Exclusive: Pensioner power to sink Labour in Scottish elections

(L-R) Ruth Davidson of the Scottish Conservatives, Scottish Labour's Kezia Dugdale and SNP leader Nicola Sturgeon (Jeff J Mitchell/Getty Images)
(L-R) Ruth Davidson of the Scottish Conservatives, Scottish Labour's Kezia Dugdale and SNP leader Nicola Sturgeon (Jeff J Mitchell/Getty Images)

The exclusive survey of 1,000 older voters shows the Tories are expected to push past Scottish Labour into second place at the Holyrood election.

Falling behind hated rivals the SNP and Tories in both constituency and list voting intentions is a far cry from the party’s dominance of Scottish politics for more than half of a century.

But our poll shows the dramatic collapse in Labour’s fortunes in recent years. It is even struggling in areas such as Glasgow and Fife, once impregnable party strongholds.

As a consequence, nearly half of pensioners don’t think Labour will ever return to power in Scotland, including one in 10 of its own supporters.

The SNP remains on course to win May’s election according to the poll – though fewer older people back the Nationalists than in other age groups – and the party enjoys support for its record in running the Scottish Government among OAPs in all areas bar the economy.

The poll of voters over the age of 60 found support for the SNP in the constituency vote at 43%, Scottish Conservatives at 28%, Labour at 19% and the Lib Dems on 6%.

For the Holyrood list vote, the SNP was backed by 38% of OAP voters, Tories 27%, Labour 18% and the Lib Dems on 7%.

Polling guru Professor John Curtice said: “Older voters are less keen on the EU and less keen on independence, and thus the SNP.

“But we also know they are relatively keen on the Conservatives as opposed to Labour. The numbers in this poll are fully in line with this pattern.”

Prof Curtice said all of the parties had to take the “grey vote” seriously because it remains the age group most likely to get out on polling day.

He said: “We know that older voters are in general keener on turning out to vote, and 85% of this sample say they are certain to vote compared with 68% in the last regular Survation poll.”

Scottish Labour led the first two post-devolution Scottish Governments and until last year, when it was left with just one Scottish MP, had wiped the floor with the opposition at successive Westminster General Elections since the late 1950s.

But it has been haemorrhaging support to the SNP for several years and has gone through a string of leaders. Traditional heartlands such as Lanarkshire are now dominated by the nationalists.

Tory leader Ruth Davidson has made a big push to unseat Labour as the official opposition to the SNP at the Scottish Parliament.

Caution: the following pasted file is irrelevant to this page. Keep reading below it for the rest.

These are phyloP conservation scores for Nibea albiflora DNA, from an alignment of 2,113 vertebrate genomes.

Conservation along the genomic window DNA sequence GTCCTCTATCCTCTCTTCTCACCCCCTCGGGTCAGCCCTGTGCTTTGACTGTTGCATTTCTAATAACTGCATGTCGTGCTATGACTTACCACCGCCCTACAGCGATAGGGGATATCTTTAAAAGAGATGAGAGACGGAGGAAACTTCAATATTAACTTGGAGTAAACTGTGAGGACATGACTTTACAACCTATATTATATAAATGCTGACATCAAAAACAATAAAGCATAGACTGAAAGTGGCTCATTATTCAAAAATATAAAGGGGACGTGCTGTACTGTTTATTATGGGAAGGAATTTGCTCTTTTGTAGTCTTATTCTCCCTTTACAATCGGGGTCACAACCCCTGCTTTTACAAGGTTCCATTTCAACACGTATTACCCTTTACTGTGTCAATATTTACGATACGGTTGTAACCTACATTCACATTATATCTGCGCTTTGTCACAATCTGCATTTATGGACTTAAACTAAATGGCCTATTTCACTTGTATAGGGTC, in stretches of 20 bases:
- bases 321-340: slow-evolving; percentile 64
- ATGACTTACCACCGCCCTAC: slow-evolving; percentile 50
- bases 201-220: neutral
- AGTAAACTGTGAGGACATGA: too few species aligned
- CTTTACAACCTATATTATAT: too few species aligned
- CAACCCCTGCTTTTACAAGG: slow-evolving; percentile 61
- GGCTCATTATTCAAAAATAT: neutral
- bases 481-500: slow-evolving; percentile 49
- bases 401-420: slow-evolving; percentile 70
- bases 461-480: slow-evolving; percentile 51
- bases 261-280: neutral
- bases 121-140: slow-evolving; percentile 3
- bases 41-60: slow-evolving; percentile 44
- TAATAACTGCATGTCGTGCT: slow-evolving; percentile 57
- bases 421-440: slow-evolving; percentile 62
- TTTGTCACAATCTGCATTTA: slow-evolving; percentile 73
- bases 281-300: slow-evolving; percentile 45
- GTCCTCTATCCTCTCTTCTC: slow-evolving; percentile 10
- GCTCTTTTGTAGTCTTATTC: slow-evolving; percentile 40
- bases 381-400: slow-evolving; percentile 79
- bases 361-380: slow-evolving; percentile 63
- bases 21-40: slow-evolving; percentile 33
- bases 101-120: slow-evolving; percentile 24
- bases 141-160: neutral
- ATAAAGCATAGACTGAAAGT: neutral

Voters were asked if they were more or less likely to vote Tory if it would help the party become the official opposition.

Just 15% said they were more likely to do this, compared to 39% who were less likely and the rest were unsure.

The respondents were also asked if they thought Scottish Labour will ever return to government in Holyrood. A quarter said yes, 45% said no and 30% were not sure.

Of those who backed a Labour return to power, only 8% said it will happen in this year’s election, with most (62%) judging it will happen in the next four to eight years.

SNP Campaign Director John Swinney said: “This is an encouraging poll which shows a significant lead for the SNP amongst older people and a further fall in support for Labour amongst some of their traditional voters – highlighting just how far Labour have come from their founding principles.

“On key public services this poll also shows that older people are satisfied with our record of delivery in government and recognise that the SNP is the only party standing up for Scotland’s pensioners. Over the last nine years the SNP Government has protected key benefits such as the concessionary bus pass, free prescriptions and free personal and nursing care for older people.

“We are absolutely committed to making Scotland a fairer country for all – that’s why we’ll reject Labour’s plans to increase taxes on half a million low income pensioners and Tory plans to fund tax cuts for the rich through cuts to disabled people.”

Scottish Conservative Alex Johnstone said: “This shows a strong Conservative support among the over 60s, and that these people have completely lost faith in Labour.

“It’s also clear that they believe while the SNP will continue agitating for another referendum, they will resist such a move in strong numbers.”

The poll results translated into seats would have the SNP on 62 seats, the Tories on 36 and Labour on 23, while the Lib Dems would be on six, and the Greens would be on two.

A Scottish Labour spokesman said: “This election is all about which party will use the powers of the Scottish Parliament to stop the cuts and invest in our public services. Under Labour’s plans we would stop the SNP’s cuts to local services like social care.

“We would guarantee an appointment at a GP surgery within 48 hours and a social care package within a week. Faced with a choice between using the powers of the Parliament to protect the public services that pensioners rely on or carrying on with the SNP’s cuts, Labour will use the powers.”

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